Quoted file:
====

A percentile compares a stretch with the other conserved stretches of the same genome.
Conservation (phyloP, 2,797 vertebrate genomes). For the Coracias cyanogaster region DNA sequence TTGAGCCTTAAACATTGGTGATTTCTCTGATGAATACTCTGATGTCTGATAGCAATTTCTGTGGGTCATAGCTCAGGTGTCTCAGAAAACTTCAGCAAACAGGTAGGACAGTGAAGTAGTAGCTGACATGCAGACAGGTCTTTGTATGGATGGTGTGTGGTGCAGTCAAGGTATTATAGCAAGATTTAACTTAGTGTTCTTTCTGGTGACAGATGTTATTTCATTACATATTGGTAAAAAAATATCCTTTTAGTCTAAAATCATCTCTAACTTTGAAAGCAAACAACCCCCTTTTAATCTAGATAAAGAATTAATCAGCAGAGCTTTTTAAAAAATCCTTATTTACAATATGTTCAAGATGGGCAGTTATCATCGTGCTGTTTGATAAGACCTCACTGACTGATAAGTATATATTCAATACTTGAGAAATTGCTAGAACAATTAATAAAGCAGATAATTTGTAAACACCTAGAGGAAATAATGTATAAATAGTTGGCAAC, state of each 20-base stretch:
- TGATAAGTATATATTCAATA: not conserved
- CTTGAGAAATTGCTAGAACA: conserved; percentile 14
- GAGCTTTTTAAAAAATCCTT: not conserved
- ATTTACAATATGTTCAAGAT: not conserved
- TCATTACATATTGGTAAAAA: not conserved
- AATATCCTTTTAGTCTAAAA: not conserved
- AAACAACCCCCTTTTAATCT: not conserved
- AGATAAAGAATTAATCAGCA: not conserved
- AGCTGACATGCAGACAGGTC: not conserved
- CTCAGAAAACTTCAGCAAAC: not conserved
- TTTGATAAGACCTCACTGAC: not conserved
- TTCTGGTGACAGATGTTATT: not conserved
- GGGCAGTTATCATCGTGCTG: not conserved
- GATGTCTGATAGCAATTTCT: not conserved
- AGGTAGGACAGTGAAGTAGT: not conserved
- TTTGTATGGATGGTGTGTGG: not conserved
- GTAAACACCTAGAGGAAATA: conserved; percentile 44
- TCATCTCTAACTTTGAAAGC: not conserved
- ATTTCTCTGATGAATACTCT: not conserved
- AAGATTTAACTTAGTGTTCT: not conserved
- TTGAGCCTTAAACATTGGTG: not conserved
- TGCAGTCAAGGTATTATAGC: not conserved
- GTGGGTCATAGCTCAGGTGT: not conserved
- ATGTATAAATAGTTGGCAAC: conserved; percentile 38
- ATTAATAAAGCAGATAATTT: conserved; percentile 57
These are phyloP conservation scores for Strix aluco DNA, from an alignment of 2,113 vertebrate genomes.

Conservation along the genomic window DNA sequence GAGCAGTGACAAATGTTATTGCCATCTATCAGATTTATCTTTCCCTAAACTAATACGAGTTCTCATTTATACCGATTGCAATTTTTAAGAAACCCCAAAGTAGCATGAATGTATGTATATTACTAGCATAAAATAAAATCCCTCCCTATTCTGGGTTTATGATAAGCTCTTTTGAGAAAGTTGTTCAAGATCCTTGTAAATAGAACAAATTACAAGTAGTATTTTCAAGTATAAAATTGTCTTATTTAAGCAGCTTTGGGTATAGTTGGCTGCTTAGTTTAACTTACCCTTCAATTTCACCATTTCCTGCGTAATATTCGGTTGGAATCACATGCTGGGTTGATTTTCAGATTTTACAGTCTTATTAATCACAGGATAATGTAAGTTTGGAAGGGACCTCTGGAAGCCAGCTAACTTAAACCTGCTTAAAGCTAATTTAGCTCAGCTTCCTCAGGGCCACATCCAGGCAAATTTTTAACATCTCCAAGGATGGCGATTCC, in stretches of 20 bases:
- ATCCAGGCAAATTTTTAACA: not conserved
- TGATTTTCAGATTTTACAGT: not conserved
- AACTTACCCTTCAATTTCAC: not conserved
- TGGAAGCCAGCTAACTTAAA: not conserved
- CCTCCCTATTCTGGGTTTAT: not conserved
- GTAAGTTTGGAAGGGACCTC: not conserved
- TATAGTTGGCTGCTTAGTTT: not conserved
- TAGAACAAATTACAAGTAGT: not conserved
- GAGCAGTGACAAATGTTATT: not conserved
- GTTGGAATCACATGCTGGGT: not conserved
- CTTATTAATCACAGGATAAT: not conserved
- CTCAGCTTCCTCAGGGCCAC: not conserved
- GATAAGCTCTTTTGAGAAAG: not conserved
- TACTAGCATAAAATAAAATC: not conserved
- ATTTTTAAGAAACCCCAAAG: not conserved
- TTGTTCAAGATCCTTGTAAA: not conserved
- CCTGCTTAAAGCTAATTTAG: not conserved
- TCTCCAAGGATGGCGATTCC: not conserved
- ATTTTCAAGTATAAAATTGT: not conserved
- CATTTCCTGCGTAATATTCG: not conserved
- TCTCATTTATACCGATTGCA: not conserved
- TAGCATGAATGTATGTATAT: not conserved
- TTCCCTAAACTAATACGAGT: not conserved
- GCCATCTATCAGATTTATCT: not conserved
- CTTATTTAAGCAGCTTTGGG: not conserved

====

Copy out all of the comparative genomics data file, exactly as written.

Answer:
A percentile compares a stretch with the other conserved stretches of the same genome.
Conservation (phyloP, 2,797 vertebrate genomes). For the Coracias cyanogaster region DNA sequence TTGAGCCTTAAACATTGGTGATTTCTCTGATGAATACTCTGATGTCTGATAGCAATTTCTGTGGGTCATAGCTCAGGTGTCTCAGAAAACTTCAGCAAACAGGTAGGACAGTGAAGTAGTAGCTGACATGCAGACAGGTCTTTGTATGGATGGTGTGTGGTGCAGTCAAGGTATTATAGCAAGATTTAACTTAGTGTTCTTTCTGGTGACAGATGTTATTTCATTACATATTGGTAAAAAAATATCCTTTTAGTCTAAAATCATCTCTAACTTTGAAAGCAAACAACCCCCTTTTAATCTAGATAAAGAATTAATCAGCAGAGCTTTTTAAAAAATCCTTATTTACAATATGTTCAAGATGGGCAGTTATCATCGTGCTGTTTGATAAGACCTCACTGACTGATAAGTATATATTCAATACTTGAGAAATTGCTAGAACAATTAATAAAGCAGATAATTTGTAAACACCTAGAGGAAATAATGTATAAATAGTTGGCAAC, state of each 20-base stretch:
- TGATAAGTATATATTCAATA: not conserved
- CTTGAGAAATTGCTAGAACA: conserved; percentile 14
- GAGCTTTTTAAAAAATCCTT: not conserved
- ATTTACAATATGTTCAAGAT: not conserved
- TCATTACATATTGGTAAAAA: not conserved
- AATATCCTTTTAGTCTAAAA: not conserved
- AAACAACCCCCTTTTAATCT: not conserved
- AGATAAAGAATTAATCAGCA: not conserved
- AGCTGACATGCAGACAGGTC: not conserved
- CTCAGAAAACTTCAGCAAAC: not conserved
- TTTGATAAGACCTCACTGAC: not conserved
- TTCTGGTGACAGATGTTATT: not conserved
- GGGCAGTTATCATCGTGCTG: not conserved
- GATGTCTGATAGCAATTTCT: not conserved
- AGGTAGGACAGTGAAGTAGT: not conserved
- TTTGTATGGATGGTGTGTGG: not conserved
- GTAAACACCTAGAGGAAATA: conserved; percentile 44
- TCATCTCTAACTTTGAAAGC: not conserved
- ATTTCTCTGATGAATACTCT: not conserved
- AAGATTTAACTTAGTGTTCT: not conserved
- TTGAGCCTTAAACATTGGTG: not conserved
- TGCAGTCAAGGTATTATAGC: not conserved
- GTGGGTCATAGCTCAGGTGT: not conserved
- ATGTATAAATAGTTGGCAAC: conserved; percentile 38
- ATTAATAAAGCAGATAATTT: conserved; percentile 57
These are phyloP conservation scores for Strix aluco DNA, from an alignment of 2,113 vertebrate genomes.

Conservation along the genomic window DNA sequence GAGCAGTGACAAATGTTATTGCCATCTATCAGATTTATCTTTCCCTAAACTAATACGAGTTCTCATTTATACCGATTGCAATTTTTAAGAAACCCCAAAGTAGCATGAATGTATGTATATTACTAGCATAAAATAAAATCCCTCCCTATTCTGGGTTTATGATAAGCTCTTTTGAGAAAGTTGTTCAAGATCCTTGTAAATAGAACAAATTACAAGTAGTATTTTCAAGTATAAAATTGTCTTATTTAAGCAGCTTTGGGTATAGTTGGCTGCTTAGTTTAACTTACCCTTCAATTTCACCATTTCCTGCGTAATATTCGGTTGGAATCACATGCTGGGTTGATTTTCAGATTTTACAGTCTTATTAATCACAGGATAATGTAAGTTTGGAAGGGACCTCTGGAAGCCAGCTAACTTAAACCTGCTTAAAGCTAATTTAGCTCAGCTTCCTCAGGGCCACATCCAGGCAAATTTTTAACATCTCCAAGGATGGCGATTCC, in stretches of 20 bases:
- ATCCAGGCAAATTTTTAACA: not conserved
- TGATTTTCAGATTTTACAGT: not conserved
- AACTTACCCTTCAATTTCAC: not conserved
- TGGAAGCCAGCTAACTTAAA: not conserved
- CCTCCCTATTCTGGGTTTAT: not conserved
- GTAAGTTTGGAAGGGACCTC: not conserved
- TATAGTTGGCTGCTTAGTTT: not conserved
- TAGAACAAATTACAAGTAGT: not conserved
- GAGCAGTGACAAATGTTATT: not conserved
- GTTGGAATCACATGCTGGGT: not conserved
- CTTATTAATCACAGGATAAT: not conserved
- CTCAGCTTCCTCAGGGCCAC: not conserved
- GATAAGCTCTTTTGAGAAAG: not conserved
- TACTAGCATAAAATAAAATC: not conserved
- ATTTTTAAGAAACCCCAAAG: not conserved
- TTGTTCAAGATCCTTGTAAA: not conserved
- CCTGCTTAAAGCTAATTTAG: not conserved
- TCTCCAAGGATGGCGATTCC: not conserved
- ATTTTCAAGTATAAAATTGT: not conserved
- CATTTCCTGCGTAATATTCG: not conserved
- TCTCATTTATACCGATTGCA: not conserved
- TAGCATGAATGTATGTATAT: not conserved
- TTCCCTAAACTAATACGAGT: not conserved
- GCCATCTATCAGATTTATCT: not conserved
- CTTATTTAAGCAGCTTTGGG: not conserved